Letting Go, or Falling

Julia de Rosenwerth

I’ve been thinking a lot about ‘falling’ as a kind of ‘letting go’ and am linking this to dance training. I’ve also been thinking a lot about what makes a good dancer. Is it the ability to have near absolute-control over one’s body? i.e. the ability to NOT fall? Is the ability TO fall, but not to hurt one’s self? Or, is the ability to willingly fall, even though there is no guarantee you’ll be able to get up again? Who knows. I like the last option though.

Adriana Jamisse, Tania Vosgatter and I started some movement classes which we called the ‘Movement Exploration Series’. While almost no one showed up ever, we soldiered on and for us it grew into a nourishing learning environment. One of the big questions that developed was exactly what makes a good dancer? Is there even such a thing? What are the criteria and who gets to decide them?

Through history, capitalism and ballet, dance and dance criticism has been dominated by product-based value systems. From the way bodies look, to what is being performed; we are trained to look for finalities. End-results. As dancers, we are often taught in the kinds of environments that value end products. We train in triangular, hierarchical modes: always  following instructions, always competing, always aiming for something higher, better, more perfect. Hard-wired I tell you…. And what is needed to rise to these (great?) feats? Steel toes? A bone-less spine (for that perfect back-bend)? **The more you believe it, the larger the possibility of it coming true, right?**

What we have been discovering in the Movement Series, and what I find curious, is that even though we use our bodies every day as performers, we often feel very disconnected from them. And this is due to our training. We were all taught  in dance schools and institutions that reinforced this capitalist mode of training. We care so much about how our bodies look and what we can and cannot do that we forget we are dancing and then lose our balance and topple over (metaphorically, and sometimes not so metaphorically). Through our lives all three of us, along with millions of other dancers, have built up extremely strong connections to the external image of ourselves and very weak connections to the internal ones.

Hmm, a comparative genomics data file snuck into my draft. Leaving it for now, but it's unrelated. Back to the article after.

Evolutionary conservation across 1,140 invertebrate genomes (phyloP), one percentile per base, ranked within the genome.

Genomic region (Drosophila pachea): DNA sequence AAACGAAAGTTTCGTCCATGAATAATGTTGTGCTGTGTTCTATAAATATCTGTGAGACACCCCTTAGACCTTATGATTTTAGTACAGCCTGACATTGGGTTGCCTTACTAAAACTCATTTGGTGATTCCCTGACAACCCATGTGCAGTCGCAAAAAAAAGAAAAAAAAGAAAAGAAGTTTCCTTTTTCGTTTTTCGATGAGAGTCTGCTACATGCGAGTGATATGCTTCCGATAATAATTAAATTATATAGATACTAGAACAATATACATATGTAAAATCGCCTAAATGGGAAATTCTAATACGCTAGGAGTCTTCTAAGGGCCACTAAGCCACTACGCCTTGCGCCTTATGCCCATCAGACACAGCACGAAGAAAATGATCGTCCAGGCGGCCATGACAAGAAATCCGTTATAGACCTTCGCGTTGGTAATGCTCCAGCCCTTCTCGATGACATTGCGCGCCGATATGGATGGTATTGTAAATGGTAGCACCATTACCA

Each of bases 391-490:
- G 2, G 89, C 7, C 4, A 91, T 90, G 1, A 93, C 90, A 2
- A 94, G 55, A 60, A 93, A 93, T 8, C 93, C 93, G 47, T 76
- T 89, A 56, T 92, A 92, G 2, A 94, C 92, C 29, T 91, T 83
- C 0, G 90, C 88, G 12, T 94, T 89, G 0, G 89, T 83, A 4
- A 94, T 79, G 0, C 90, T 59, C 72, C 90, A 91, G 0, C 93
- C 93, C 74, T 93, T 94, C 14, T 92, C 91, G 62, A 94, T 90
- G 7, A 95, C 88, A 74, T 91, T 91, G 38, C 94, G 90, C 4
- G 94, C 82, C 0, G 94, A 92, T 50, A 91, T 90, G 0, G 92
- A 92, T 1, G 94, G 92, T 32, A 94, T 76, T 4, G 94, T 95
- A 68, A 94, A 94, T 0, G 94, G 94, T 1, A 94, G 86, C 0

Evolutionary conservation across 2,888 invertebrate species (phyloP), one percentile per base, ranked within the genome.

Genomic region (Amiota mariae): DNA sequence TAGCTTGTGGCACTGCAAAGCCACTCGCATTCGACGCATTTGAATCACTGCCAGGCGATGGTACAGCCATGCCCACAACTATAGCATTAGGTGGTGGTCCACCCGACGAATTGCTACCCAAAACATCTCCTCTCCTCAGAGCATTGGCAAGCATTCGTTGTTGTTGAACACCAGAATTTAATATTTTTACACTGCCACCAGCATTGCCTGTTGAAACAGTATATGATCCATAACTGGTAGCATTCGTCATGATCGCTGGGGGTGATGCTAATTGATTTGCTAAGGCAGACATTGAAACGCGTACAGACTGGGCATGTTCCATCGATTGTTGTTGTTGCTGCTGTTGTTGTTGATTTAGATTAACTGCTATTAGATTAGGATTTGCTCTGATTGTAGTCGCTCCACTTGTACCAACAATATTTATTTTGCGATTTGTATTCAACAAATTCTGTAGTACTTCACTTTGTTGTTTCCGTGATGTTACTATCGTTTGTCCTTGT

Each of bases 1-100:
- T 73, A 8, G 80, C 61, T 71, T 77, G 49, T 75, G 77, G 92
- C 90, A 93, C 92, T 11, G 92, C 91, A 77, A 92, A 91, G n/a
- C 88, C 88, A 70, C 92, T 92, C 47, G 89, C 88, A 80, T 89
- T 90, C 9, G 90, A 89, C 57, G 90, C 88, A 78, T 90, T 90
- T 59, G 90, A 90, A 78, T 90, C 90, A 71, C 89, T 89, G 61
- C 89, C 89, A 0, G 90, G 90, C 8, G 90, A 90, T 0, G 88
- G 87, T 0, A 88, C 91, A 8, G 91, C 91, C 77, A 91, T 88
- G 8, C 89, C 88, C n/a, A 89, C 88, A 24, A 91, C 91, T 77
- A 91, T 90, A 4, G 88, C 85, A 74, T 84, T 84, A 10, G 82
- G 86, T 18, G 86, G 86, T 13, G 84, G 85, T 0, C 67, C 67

By the internal image, I don’t really mean a visual image, but more of an understanding about how your body works, where the parts really are, how far your limbs extend… Really it’s more of an internal connection that I am speaking of. A connection to your body through which you have a general understanding of its functions (and thus a respect for your body and all it does for you). An internal connection also implies the ability to listen to your body; to know how far to push and when to cool off. I am speaking of an internal connection in which you give yourself permission to ask yourself how you feel, and then act accordingly, regardless of how you look and move in that moment.

Sounds dreamy, right? It’s a lovely ideal. We can only but strive…

Anyway, Tania, Adriana and I really wanted to set up the Movement Series as a space to connect to our bodies and learn about them and through them. We held the classes in an old Scout Hall in Cape Town. It was crummy and had no mirrors (a blessing as it turned out). In these classes, we did a lot of experimental anatomy work, body-work, Feldenkrais technique, Release-technique, partnering, sense-based improvisation and anatomy-based improvisation. These techniques all have different aims, but work well together because they all try to develop that internal image; that experiential understanding of one’s own moving and resting body from the inside. This process allowed us to start building a tangible connection and relationship to our bodies that was previously lacking.

What I have been most excited about is the realisation that the more of an internal connection, understanding and image I develop, the less I care about the way my body looks and which movements I am capable of or not capable of. It has become much more interesting to figure out how something works, or how it feels – and not just whether I can do it or not.

What is more, through this process of deeper  awareness, cool things have happened! Besides just being able to actually enjoy myself while dancing, I discovered some new and unfamiliar movement patterns. This was exciting because I felt like was able to access some ‘dead parts’ of my body that don’t usually get my attention. And I think I got to this place because the Movement Series was set up not to depend on product-based validation and end-goals. We really emphasised discovery, exploration and personal journey.

On the viewership side of things (if we had to speak about products, which we do, because dance is performed for an audience most of the time) personally, only a few things are better than witnessing someone dancing when they are really connecting to their own body, to the point where they are simply captivated by themselves in the moment. I don’t need anything fancy, no splits, no rake-frames –  just that mental and physical connection. This is eternally watchable, mesmerising, divine.

This is part of what letting go means for me and I think discarding value judgements and end-products in one’s dance practice would only be a good thing for this whole dance scene. It is extremely important work and provides alternatives for the decaying, irrelevant and destructive methodologies that are still so present in our classrooms and studios today.

The Movement Series is on a break at the moment, but check out our Facebook page for some more classes.